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Coalition: Fix damage done by ‘lost year’ in education

By M.D. Kittle

MADISON —A coalition of conservative organizations is urging Wisconsin policymakers to use federal pandemic relief funds to help fix the damage caused by failed virtual education — models defended by Gov. Tony Evers and school districts cowered by teachers unions.

In a letter to Evers, Republican legislative leadership and Department of Public Instruction Superintendent Carolyn Stanford Taylor, the 10 organizations write that lawmakers, “to the greatest extent possible, utilize the American Rescue Plan’s $1.5 billion in new K-12 funding to support course access for struggling students.”

The letter was signed by Wisconsin Manufacturers & Commerce, School Choice Wisconsin Action, the MacIver Institute and the Wisconsin Institute for Law & Liberty, among others.

As Empower Wisconsin first reported, DPI has failed to track in real time the rate of absenteeism among virtual schools — or even how many schools continue to operate virtually more than a year after Evers ordered the state’s schools closed. One elementary school in Milwaukee couldn’t reach 25 percent of its students. Around one in three students at Milwaukee Public Schools, according to the district, failed the fall semester.

And failure rates have exploded. Nearly all of the 60 school districts responding to a USA TODAY NETWORK-Wisconsin survey reported that more high school students failed a class last fall than in recent years, and most blamed the same factor: online learning.

The coalition’s letter notes that Wisconsin’s reading scores lagged the national average its racial achievement gaps consistently ranked near the widest. And that was before the pandemic.

“Our organizations are deeply concerned that COVID-19 has exacerbated the achievement gap while simultaneously lowering outcomes across the board, even for many students who once earned solid A’s,” the letter states. “More troubling, Wisconsin public school enrollment has dropped by 25,000 in a single year.”

While some of those students “simply fled” schools that locked them out of classrooms in favor of private schools offering in-person learning, many others are simply missing, the coalition writes.

The organizations recommend the following measures be taken:

  • Allow parents to choose the courses that best fit the needs of their children at the school they currently attend.
  • Fund after school, summer school, and other courses that meet each child’s individual needs and help them get caught up and ready to excel.
  • Ensure accountability by allowing only course providers—including other traditional public, private, or public charter schools, dual enrollment courses through universities or technical colleges, or other private providers such as tutors—to receive full payment only if the student successfully completes the course.

The coalition advises against spending the federal funding — amounting to $1,850 per student and nearly 20 percent of DPI’s entire budget request — on school buildings.

“Spending these extra funds on brick-and-mortar buildings will create the wrong incentives and do little to rescue the students who are lost and left behind,” the letter asserts.

The coalition also proposes, among other ideas:

ARPA funds would be directed to schools based on 2020-21 enrollment numbers and could be used for any supplementary education services chosen by parents. Students would not need to switch to a different school to take advantage of these offerings. Funds would be “performance-based,” meaning the provider of each course would not receive full payment until the student successfully completes the course.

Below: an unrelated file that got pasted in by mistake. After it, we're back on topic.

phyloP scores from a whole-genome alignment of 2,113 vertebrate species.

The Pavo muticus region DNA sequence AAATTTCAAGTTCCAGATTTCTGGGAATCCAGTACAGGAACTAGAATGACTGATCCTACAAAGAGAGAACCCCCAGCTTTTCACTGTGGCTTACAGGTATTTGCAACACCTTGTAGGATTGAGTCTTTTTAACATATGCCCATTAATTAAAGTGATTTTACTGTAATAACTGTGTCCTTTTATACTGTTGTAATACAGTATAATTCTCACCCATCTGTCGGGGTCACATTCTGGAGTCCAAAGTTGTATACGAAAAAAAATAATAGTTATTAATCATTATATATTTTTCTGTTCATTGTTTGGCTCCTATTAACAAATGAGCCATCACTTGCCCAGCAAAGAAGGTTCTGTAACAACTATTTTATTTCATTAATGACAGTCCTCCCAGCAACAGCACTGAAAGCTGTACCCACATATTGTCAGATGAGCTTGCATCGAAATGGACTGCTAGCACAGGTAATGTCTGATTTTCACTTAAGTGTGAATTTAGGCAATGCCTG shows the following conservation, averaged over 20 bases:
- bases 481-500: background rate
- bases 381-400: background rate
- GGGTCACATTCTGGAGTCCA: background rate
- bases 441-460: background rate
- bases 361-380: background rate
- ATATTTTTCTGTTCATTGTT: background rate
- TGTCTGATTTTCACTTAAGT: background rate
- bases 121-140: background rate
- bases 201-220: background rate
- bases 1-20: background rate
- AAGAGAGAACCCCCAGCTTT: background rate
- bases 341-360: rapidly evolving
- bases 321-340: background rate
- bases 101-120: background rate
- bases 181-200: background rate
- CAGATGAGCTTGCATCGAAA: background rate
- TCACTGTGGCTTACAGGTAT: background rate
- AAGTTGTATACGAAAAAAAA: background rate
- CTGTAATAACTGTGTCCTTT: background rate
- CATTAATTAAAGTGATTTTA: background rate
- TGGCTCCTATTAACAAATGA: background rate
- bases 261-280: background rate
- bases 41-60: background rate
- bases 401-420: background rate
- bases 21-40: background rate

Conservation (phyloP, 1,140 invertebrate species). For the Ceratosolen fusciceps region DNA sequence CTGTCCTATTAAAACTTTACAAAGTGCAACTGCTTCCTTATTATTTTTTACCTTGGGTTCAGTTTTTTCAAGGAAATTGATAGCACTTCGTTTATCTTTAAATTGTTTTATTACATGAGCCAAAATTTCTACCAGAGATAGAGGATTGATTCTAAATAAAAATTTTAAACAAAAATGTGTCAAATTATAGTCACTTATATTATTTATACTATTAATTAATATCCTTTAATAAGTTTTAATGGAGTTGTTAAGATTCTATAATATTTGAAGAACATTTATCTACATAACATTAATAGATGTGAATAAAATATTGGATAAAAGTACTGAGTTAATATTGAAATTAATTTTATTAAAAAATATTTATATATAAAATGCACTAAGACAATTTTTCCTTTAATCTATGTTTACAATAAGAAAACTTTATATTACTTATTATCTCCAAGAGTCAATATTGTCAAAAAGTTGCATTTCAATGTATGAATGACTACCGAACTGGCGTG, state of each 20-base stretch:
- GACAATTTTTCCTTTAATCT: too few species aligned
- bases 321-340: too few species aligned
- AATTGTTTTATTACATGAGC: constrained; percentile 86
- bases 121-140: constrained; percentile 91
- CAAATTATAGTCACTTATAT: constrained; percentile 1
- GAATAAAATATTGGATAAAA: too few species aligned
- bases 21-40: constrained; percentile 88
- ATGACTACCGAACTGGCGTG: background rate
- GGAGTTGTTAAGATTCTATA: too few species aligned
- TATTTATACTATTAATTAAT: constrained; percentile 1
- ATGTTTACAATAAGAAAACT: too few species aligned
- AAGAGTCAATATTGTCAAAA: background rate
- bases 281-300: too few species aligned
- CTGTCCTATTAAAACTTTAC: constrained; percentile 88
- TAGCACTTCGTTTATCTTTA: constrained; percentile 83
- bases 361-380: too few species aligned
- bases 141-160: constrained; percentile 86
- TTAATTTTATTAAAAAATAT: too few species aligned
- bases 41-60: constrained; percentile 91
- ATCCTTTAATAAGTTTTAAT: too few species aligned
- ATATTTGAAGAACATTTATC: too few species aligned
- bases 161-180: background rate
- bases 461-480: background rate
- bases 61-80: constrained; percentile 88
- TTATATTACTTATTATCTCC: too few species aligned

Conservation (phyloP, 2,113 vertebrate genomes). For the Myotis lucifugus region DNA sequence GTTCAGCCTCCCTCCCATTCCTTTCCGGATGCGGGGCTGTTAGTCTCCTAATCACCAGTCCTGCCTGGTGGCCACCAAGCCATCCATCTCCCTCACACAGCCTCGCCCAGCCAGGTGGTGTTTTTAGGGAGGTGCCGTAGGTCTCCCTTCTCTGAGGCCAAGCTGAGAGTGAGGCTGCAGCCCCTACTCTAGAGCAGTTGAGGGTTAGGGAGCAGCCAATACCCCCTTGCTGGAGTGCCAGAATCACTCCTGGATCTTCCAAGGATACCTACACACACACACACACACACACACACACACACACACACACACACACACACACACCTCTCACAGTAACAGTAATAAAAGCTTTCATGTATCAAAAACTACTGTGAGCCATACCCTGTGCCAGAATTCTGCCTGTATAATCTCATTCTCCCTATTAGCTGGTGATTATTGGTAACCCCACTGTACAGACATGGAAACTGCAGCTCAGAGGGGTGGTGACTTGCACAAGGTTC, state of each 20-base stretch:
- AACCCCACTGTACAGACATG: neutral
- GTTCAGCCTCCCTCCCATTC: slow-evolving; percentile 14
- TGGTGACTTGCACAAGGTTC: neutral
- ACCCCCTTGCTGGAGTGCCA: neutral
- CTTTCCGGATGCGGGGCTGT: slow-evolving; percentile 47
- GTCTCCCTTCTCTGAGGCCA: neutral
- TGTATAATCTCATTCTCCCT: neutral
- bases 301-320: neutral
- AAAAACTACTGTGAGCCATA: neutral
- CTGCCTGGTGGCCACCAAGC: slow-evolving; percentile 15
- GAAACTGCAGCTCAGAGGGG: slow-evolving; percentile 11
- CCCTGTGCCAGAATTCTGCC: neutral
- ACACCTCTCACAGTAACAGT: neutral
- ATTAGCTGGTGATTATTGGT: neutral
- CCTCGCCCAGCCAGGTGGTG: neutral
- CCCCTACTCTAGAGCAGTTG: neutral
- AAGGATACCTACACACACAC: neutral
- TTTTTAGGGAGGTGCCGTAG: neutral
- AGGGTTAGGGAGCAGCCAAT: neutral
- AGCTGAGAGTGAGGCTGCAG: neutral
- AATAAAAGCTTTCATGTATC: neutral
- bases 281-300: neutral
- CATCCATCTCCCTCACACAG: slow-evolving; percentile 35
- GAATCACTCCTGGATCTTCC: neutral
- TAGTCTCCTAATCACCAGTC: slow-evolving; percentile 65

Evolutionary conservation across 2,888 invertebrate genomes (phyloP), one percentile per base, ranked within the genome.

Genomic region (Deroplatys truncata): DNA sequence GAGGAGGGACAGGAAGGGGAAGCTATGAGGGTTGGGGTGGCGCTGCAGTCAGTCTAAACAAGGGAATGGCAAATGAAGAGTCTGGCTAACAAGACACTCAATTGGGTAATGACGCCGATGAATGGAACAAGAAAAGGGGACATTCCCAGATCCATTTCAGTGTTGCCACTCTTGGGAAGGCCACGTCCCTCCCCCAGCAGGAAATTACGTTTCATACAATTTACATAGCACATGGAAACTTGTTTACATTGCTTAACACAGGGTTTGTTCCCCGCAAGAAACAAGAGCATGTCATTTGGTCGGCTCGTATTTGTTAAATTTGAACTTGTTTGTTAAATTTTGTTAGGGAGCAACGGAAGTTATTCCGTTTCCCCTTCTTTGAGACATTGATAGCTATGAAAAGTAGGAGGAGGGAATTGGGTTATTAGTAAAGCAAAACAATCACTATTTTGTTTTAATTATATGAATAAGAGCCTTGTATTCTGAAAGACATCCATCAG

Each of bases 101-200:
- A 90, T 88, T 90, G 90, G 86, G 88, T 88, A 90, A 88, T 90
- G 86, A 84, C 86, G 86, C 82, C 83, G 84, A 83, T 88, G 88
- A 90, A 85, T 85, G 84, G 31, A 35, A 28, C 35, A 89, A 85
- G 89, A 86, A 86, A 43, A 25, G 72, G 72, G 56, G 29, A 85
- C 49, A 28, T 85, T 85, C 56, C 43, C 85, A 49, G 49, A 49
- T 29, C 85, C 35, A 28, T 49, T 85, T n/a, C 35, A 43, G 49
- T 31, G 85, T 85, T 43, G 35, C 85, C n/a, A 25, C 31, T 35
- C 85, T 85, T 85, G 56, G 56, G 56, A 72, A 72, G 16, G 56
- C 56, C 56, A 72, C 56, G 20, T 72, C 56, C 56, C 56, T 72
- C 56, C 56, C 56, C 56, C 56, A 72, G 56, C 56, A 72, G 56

Any existing school (public, choice, or charter) or college and university in the state could provide Education Recovery services to other schools as long as they are offering in-person instruction to their own students. DPI would maintain a list on its website of these and additional course offerings.

But directing where the funds go is mainly out of the Legislature’s hands. Evers ensured his unilateral control of the money when he vetoed a Republican-led effort to allow the Legislature to have oversight of the ARPA funding. Their 11 bills specifying where the total $3.2 billion in COVID relief should be spent is likely to suffer the same fate.

The governor’s failure to order schools re-open to in-person learning even after pandemic experts implored states to do so caused many of the failures facing Wisconsin schools. He has been beholden to one of his key constituencies, the state’s teachers union. And school districts in Madison, Milwaukee, Racine and elsewhere have refused to stand up against them for the good of their students.

And now parents and education champions are begging Evers, the former state superintendent of education, to do the right thing.

“Our children’s education is at stake — with the difficulties of virtual learning many students lost an entire year of education.”  said C.J. Szafir, President of the Institute for Reforming Government. “Wisconsin families know what’s best for their children and policymakers should work to give them the ability to choose courses that best suit their children’s needs. It’s a strong showing of support to have so many organizations united behind helping children and families.”

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1 thought on “Coalition: Fix damage done by ‘lost year’ in education

  • Frederick Douglas wrote, “It is easier to build strong children than it is to repair broken men.” I guess we’ll find out in a couple of years…

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